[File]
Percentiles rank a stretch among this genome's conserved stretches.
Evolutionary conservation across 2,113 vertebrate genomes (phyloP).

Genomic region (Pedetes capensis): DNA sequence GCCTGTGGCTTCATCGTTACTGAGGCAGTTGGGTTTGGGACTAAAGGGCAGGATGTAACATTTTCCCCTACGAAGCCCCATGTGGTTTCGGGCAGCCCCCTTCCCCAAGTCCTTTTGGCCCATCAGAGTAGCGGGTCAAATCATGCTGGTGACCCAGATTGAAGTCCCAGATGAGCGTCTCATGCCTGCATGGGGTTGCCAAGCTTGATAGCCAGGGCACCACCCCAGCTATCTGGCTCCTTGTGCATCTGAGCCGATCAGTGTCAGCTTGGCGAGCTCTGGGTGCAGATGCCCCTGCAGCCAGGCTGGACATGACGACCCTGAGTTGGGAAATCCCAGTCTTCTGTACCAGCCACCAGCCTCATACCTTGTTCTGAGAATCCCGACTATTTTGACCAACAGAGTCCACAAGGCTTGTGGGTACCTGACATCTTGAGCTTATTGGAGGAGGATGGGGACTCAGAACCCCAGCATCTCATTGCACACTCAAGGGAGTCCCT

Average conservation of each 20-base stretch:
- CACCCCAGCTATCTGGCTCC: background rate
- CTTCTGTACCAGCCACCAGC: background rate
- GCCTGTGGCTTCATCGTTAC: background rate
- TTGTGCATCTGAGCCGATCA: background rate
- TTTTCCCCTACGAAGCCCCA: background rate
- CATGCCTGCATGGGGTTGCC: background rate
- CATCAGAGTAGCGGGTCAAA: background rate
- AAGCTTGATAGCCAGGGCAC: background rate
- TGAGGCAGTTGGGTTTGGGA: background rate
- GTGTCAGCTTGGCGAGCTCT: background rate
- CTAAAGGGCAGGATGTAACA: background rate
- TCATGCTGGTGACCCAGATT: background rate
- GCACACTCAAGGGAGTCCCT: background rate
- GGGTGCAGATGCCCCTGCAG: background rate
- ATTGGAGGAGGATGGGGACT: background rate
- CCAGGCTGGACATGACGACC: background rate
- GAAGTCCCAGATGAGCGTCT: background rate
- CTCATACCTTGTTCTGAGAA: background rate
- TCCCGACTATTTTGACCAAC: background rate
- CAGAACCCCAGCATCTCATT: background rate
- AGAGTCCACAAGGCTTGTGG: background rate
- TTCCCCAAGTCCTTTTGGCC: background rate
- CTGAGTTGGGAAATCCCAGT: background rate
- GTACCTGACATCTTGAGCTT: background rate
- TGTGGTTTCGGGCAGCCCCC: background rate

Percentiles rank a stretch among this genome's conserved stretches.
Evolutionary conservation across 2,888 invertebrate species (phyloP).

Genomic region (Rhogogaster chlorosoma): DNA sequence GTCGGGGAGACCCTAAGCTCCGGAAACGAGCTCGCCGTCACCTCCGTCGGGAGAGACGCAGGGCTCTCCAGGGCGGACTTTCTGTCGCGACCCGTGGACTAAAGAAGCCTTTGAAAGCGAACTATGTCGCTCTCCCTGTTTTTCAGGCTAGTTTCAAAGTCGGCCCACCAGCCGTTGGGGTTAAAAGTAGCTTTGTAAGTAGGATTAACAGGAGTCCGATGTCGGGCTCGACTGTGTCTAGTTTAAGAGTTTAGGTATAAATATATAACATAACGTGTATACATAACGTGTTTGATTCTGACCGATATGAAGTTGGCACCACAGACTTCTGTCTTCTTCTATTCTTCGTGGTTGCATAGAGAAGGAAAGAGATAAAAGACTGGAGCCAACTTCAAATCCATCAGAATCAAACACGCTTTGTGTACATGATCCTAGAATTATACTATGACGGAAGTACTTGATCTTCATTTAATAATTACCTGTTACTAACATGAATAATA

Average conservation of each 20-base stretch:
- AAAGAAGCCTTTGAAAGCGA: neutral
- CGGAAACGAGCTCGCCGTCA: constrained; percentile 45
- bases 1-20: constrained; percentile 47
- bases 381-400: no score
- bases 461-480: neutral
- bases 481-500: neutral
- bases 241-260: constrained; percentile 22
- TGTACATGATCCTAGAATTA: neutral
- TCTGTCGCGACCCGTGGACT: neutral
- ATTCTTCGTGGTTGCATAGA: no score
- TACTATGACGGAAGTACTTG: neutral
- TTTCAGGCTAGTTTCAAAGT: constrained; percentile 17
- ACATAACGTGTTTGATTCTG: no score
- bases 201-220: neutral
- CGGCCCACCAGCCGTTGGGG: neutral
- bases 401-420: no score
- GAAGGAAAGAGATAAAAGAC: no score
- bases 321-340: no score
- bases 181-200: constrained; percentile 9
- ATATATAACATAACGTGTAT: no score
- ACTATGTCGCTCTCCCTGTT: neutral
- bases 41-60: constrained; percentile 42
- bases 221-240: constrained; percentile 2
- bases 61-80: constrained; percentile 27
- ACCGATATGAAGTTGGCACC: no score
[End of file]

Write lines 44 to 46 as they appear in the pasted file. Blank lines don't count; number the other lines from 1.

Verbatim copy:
- TACTATGACGGAAGTACTTG: neutral
- TTTCAGGCTAGTTTCAAAGT: constrained; percentile 17
- ACATAACGTGTTTGATTCTG: no score